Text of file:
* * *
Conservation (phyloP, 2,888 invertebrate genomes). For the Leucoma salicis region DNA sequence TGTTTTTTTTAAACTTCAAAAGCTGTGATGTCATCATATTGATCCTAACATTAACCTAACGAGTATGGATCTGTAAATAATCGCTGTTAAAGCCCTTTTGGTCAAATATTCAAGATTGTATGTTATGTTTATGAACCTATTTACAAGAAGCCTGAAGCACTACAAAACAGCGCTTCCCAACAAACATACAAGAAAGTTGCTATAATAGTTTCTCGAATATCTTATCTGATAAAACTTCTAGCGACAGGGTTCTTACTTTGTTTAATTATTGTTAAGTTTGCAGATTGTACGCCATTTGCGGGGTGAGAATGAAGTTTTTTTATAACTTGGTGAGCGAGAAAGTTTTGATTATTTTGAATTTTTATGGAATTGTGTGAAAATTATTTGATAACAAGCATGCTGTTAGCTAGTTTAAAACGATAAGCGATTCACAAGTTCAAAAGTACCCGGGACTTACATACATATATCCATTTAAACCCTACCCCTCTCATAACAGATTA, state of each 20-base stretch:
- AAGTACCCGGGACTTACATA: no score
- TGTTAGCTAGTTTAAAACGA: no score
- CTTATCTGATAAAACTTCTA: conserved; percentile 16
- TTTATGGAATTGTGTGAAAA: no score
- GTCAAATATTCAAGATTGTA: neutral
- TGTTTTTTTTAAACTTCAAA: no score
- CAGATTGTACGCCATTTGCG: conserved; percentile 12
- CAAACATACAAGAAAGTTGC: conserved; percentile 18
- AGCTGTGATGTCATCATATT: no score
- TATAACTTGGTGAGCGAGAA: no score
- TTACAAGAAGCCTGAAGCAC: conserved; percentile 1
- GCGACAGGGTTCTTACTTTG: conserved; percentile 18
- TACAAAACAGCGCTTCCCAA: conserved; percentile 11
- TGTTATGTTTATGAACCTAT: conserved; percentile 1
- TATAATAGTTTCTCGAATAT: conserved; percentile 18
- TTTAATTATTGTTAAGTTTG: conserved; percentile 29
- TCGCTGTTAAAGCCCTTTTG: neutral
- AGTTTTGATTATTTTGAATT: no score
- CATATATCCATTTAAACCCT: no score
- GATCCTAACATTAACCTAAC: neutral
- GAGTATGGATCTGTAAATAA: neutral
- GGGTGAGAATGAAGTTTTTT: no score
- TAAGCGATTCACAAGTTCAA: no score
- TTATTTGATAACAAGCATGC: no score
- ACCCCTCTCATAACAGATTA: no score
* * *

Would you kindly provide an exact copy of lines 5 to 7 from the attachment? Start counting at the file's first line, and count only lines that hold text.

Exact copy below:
- TTTATGGAATTGTGTGAAAA: no score
- GTCAAATATTCAAGATTGTA: neutral
- TGTTTTTTTTAAACTTCAAA: no score